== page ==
MANHATTAN — Nigerian-born makeup artist Khuraira Musa knows she chose the right career when she's stopped on the street and asked about her technique.
"Black and Latino women come up to me and see my skin all evened out and ask, 'How did you get that?'"
The 43-year-old Pomona, NY resident's mission is to match makeup and skin tone, no matter what the customer's ethnicity, she said.
"With Khuraira makeup line, I want every woman who walks to our counter to get the right shade for her, whether she's white, black, Latina or Asian," she said. "I have colors from Claudia Schiffer to [Sudanese model] Alek Wek."
In particular, Khuraira said that even high-end makeup brands can look dull and chalky on women with dark skin if they wear the wrong colors.
"With MAC, Bobbi Brown, Mary Kay — sometimes the colors aren't right. And women don't choose colors that are right for them. It drives me crazy," she said.
Senior Khuraira makeup artist Hadizah Musa, Khuraira’s daughter, said the shop's new 246 Spring St. outpost will be more convenient for many of their customers than their first store in Tenafly, NJ.
"Brides from Manhattan come to us in New Jersey. This is an opportunity for them to go to her right in Manhattan, where they live," the daughter said.
Khuraira will train the spa's current makeup artists in her methods and work there personally once a month and by appointment, she said. And she will bring to The Spa at Trump SoHo something they have never offered before — airbrush makeup, assistant spa director William Myers said.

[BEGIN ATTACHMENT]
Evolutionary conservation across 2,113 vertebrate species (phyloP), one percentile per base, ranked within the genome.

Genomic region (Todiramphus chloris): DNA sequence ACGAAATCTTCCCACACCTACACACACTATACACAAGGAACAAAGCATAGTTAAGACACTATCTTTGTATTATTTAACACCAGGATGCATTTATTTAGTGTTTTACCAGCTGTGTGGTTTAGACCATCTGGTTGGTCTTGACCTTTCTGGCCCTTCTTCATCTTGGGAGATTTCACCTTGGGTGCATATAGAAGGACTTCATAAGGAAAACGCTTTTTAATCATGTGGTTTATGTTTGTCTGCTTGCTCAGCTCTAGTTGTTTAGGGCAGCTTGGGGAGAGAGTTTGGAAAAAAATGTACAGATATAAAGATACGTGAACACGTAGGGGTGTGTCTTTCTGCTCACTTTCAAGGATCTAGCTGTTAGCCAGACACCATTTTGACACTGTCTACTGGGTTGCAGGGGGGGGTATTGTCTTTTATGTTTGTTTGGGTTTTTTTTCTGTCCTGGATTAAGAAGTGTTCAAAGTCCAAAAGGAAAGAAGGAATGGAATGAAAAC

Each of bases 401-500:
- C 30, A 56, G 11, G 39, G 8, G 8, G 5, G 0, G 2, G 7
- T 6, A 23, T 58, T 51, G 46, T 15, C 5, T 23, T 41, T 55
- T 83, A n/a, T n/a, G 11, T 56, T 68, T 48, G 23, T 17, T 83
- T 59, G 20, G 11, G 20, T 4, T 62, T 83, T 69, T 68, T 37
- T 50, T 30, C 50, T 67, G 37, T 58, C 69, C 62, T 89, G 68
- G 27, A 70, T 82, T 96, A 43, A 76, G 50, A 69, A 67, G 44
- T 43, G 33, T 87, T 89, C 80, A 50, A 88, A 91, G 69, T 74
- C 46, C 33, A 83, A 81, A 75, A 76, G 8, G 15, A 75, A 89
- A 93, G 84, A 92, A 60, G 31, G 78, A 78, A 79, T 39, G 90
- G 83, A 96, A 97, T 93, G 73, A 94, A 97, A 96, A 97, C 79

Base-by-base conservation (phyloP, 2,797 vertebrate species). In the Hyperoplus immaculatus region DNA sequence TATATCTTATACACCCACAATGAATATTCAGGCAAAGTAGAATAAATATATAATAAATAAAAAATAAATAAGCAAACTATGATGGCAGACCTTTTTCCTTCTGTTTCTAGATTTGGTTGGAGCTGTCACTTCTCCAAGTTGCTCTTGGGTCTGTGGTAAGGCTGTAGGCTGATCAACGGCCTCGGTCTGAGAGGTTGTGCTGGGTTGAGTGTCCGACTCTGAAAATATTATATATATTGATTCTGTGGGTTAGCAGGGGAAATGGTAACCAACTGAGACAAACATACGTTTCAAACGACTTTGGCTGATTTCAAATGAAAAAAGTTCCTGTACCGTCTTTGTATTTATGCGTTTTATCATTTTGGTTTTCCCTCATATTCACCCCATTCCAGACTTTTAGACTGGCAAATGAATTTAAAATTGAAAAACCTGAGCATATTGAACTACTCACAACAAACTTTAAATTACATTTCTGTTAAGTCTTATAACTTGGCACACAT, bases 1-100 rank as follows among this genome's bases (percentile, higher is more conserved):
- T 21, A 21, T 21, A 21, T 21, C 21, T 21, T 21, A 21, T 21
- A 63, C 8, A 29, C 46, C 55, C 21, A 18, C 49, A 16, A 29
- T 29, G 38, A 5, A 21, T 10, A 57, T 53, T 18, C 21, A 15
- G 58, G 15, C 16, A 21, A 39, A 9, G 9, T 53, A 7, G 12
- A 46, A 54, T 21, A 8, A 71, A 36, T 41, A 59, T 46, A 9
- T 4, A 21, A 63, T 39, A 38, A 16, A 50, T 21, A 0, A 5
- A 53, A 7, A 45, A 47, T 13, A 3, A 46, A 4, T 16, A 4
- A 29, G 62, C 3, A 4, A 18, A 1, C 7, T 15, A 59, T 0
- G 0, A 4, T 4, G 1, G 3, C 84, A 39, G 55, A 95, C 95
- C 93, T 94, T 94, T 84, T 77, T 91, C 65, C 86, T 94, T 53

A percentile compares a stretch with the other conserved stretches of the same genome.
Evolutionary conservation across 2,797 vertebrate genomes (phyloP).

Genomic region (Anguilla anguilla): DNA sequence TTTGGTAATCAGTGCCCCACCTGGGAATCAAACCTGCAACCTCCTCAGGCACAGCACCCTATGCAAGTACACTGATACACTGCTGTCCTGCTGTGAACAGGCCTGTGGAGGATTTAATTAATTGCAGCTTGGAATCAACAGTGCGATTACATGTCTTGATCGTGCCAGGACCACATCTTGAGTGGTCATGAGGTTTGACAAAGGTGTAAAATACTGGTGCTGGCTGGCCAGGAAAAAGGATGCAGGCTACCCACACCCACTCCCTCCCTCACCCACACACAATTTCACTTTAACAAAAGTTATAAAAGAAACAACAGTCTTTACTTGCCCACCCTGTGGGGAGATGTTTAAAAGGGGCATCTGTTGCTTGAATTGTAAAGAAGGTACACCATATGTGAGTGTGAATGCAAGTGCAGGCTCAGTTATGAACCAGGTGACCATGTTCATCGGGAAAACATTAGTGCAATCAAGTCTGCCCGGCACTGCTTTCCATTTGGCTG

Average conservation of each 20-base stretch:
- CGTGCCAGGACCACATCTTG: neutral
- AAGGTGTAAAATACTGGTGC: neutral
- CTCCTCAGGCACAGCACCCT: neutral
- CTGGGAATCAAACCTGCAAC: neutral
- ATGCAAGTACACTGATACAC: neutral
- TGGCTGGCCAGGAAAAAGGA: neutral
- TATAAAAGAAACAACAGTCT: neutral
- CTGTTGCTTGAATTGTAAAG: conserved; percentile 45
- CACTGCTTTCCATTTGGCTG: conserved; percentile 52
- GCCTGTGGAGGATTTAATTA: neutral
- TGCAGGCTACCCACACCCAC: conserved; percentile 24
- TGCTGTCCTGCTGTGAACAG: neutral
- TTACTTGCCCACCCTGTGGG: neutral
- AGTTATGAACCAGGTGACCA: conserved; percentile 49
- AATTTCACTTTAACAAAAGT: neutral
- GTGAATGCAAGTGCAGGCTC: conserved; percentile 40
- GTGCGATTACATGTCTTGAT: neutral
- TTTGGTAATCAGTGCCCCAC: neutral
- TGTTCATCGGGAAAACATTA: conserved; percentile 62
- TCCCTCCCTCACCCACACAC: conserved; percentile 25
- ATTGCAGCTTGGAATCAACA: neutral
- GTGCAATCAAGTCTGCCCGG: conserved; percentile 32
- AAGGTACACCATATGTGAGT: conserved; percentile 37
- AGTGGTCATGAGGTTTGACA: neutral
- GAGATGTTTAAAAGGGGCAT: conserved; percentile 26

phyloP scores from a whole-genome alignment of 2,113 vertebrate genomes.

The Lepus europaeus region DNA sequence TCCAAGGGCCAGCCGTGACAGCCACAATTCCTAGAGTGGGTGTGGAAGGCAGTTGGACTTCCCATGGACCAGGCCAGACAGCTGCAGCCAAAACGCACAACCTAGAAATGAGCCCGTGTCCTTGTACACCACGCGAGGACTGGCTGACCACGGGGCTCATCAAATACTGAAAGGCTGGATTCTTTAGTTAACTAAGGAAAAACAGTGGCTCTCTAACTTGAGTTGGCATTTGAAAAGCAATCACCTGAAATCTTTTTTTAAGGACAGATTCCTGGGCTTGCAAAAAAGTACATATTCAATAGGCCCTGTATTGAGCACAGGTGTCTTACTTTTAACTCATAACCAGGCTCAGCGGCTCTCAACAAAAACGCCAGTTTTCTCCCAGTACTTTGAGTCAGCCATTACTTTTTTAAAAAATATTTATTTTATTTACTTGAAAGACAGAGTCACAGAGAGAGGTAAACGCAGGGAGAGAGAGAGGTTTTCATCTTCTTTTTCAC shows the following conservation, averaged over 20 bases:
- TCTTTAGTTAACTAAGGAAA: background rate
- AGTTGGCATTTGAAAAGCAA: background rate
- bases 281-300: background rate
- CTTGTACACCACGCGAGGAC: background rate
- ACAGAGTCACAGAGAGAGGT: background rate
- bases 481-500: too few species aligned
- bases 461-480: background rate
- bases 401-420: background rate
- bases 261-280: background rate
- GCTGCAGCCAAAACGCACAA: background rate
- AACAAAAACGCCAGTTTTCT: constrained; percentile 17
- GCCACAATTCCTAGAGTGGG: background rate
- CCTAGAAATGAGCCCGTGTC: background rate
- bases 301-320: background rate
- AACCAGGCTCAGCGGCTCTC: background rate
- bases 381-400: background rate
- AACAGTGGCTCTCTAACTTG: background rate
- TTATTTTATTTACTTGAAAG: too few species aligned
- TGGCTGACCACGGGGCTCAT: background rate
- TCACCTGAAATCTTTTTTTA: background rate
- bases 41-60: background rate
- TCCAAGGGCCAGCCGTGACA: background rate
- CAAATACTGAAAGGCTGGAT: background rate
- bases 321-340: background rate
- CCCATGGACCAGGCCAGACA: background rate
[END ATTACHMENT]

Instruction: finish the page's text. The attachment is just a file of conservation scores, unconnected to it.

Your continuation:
Airbrush makeup, which is sprayed onto the skin and can last up to 12 hours, is often used for special events, Khuraira said.
"[Airbrush makeup] takes expertise," Khuraira said. "If you don't know how to do it, it can be heavy and cakey. Done well, it makes you flawless and gives you a nice, natural glow."
The service ranges from $100 for the face and up to $300 for more of the body.
Khuraira grew up a world away from Trump's luxury hotel. After her mother died during childbirth in Jos, Nigeria, she lived in an orphanage. Her aunt adopted her, and she moved to the Los Angeles area in 1992 to study business at college.
She worked retail jobs in college to stay afloat.
"I walked into a department store and saw the cosmetic counter and fell in love," she said.
Khuraira worked her way up as a makeup artist, eventually working for the TV show "The Bachelorette" and with noted makeup artists Trish McEvoy and Laura Mercier. In 2008, she launched her own line.
Khuraira’s next project is another store in another major city — Abuja, Nigeria. That store will carry the same products she sells in the U.S. and will be modeled after her New Jersey shop, she said.